Press "Enter" to skip to content

Category: Powershell

Powershell Interactive Debugging in Visual Studio Code

Jess Pomfret shows how to use the interactive debugger in Visual Studio Code to troubleshoot an issue in Powershell code:

So I figured I’d take a look and see what was happening and how we could fix it. Now I’m going to be honest with you, my usual method of debugging involves adding Write-Host 'Hi‘, or piping objects to Out-GridView. I did start down this route, but the Get-DbaRegServer function calls an internal function, and things quickly got complicated.

Luckily, the PowerShell extension for VSCode includes a debugger so we can level up our game and use that to track down our issues.

Click through to see how it works.

Leave a Comment

A New Powershell Module for SQL Server Security

Stuart Moore introduces dbaSecurityScan:

How easy it to audit them? If someone asks you the DBA exactly who has access to object A, can you tell them? How do people get access to that object, is it via a role, a schema or an explicit permission?

Is that information in an easy to read or manipulate manner?

How do you ensure that permissions persist between upgrades? I’ve certainly seen 3rd party upgrades that have reset database level permissions. Do you have a mechanism to check every permission and put them back as they were?

We’re all doing the devops these days. Our database schema is source controlled, and we’re deploying it incrementally in pipelines and testing it. But are we doing that with our database security?

So in the classic open source way, I decided to scratch my own itch by writing something. That something is dbaSecurityScan, a PowerShell module that aims to offer a solution for all of the above.

Click through to see what dbaSecurityScan covers today, how to call it, and what you can do to get more info.

Leave a Comment

Deleting Old Build Definitions in Azure DevOps

Mark Broadbent solves a problem for us:

I have been experiencing a problem for quite a while now in my current environment, in that some of our old builds cannot be deleted. When you attempt to do so it results in the following error:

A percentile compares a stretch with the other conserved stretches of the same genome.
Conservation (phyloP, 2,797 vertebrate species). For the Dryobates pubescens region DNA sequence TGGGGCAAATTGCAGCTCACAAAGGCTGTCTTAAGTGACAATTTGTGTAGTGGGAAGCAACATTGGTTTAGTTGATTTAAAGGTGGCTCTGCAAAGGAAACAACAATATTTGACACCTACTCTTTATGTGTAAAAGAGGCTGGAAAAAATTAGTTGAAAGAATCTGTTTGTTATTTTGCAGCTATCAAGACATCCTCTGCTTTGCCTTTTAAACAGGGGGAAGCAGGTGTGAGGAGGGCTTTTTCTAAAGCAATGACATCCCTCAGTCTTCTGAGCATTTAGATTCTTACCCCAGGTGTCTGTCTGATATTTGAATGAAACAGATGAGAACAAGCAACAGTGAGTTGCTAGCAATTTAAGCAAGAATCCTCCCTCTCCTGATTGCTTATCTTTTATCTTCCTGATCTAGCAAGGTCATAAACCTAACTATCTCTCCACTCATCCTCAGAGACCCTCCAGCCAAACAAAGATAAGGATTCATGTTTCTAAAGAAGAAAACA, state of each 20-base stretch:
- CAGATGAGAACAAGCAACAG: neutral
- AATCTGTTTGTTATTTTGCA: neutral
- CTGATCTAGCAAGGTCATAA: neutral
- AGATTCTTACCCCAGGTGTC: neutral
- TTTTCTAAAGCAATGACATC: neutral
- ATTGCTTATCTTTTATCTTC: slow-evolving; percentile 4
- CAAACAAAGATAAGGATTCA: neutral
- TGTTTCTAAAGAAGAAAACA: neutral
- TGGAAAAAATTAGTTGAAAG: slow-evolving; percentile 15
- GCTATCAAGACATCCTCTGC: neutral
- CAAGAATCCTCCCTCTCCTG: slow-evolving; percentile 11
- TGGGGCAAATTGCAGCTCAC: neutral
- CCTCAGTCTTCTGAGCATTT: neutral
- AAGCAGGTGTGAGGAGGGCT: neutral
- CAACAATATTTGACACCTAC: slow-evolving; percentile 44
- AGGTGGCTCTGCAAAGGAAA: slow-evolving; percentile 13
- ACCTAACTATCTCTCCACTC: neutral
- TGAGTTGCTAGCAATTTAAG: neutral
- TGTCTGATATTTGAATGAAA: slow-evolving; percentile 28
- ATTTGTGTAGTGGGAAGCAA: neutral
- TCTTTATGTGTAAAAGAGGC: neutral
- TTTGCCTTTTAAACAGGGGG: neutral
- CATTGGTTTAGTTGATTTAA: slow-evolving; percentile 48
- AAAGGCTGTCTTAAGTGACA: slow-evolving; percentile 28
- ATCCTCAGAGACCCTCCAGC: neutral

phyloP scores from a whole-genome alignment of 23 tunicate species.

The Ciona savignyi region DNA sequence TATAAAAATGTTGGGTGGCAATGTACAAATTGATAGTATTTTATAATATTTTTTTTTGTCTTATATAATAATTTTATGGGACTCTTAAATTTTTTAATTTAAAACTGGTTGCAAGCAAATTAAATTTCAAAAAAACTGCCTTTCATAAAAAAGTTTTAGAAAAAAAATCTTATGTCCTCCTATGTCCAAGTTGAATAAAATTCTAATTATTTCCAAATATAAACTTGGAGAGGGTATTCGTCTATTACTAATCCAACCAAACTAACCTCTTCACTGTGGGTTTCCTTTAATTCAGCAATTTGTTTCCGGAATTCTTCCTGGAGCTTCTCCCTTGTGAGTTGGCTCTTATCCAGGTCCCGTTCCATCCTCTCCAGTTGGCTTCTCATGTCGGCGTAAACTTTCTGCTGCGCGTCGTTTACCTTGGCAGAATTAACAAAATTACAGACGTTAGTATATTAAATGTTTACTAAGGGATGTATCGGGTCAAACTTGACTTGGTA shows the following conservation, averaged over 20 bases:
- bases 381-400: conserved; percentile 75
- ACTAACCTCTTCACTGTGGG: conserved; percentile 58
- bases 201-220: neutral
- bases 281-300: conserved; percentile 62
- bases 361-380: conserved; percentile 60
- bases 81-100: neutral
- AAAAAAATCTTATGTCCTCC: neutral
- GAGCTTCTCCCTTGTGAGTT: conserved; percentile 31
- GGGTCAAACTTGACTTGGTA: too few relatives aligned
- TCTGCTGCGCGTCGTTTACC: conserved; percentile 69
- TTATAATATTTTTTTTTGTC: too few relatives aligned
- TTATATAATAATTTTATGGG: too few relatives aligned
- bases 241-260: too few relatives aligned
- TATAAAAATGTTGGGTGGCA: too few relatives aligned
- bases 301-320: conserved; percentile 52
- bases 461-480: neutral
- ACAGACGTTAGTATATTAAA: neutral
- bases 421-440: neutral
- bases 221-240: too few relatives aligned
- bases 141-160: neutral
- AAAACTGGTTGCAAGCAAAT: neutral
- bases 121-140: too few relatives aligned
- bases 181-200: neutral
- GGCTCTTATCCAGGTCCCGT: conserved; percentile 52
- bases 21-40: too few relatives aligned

One or more builds associated with the requested pipeline(s) are retained by a release. The pipeline(s) and builds will not be deleted.

Many of our pipelines have undergone a lot of change over time to the degree it is not even obvious anymore why (or indeed where) these builds are being prevented from being dropped. The only thing that is clear is that until they can be, the old build definitions will remain.

Regardless of the reason why, Mark has the answer for how.

Leave a Comment

Powershell 7 and SMO

Max Trinidad gives us a primer on SMO with Powershell 7:

There are two ways you could use SMO in PowerShell 7 (cross-platform):

1. Installing the SMO NuGet packages, two packages are requiered:
a. Microsoft.SqlServer.SqlManagementObjects Version 150.18208.0 (as of 03/23/2020)
b. Microsoft.Data.SqlClient Version 1.1.1 (recommended)

2. Installing the PowerShell Module: SqlServer Version 21.1.18221 (as of 03/23/2020)

Keep in mind, once the packages and/or modules are installed, you need to update them manually.

Read the whole thing.

Leave a Comment

Creating Powershell Functions which Accept Pipeline Input

Patrick Gruenauer shows how to make your Powershell functions pipeline-capable:

You probably have already created your first function in PowerShell and now you want that your function is capable of pipeline input. Right? Ok, you’ve come to the right place. In this blog post I will carry out creating a sample function that accepts pipeline input by value.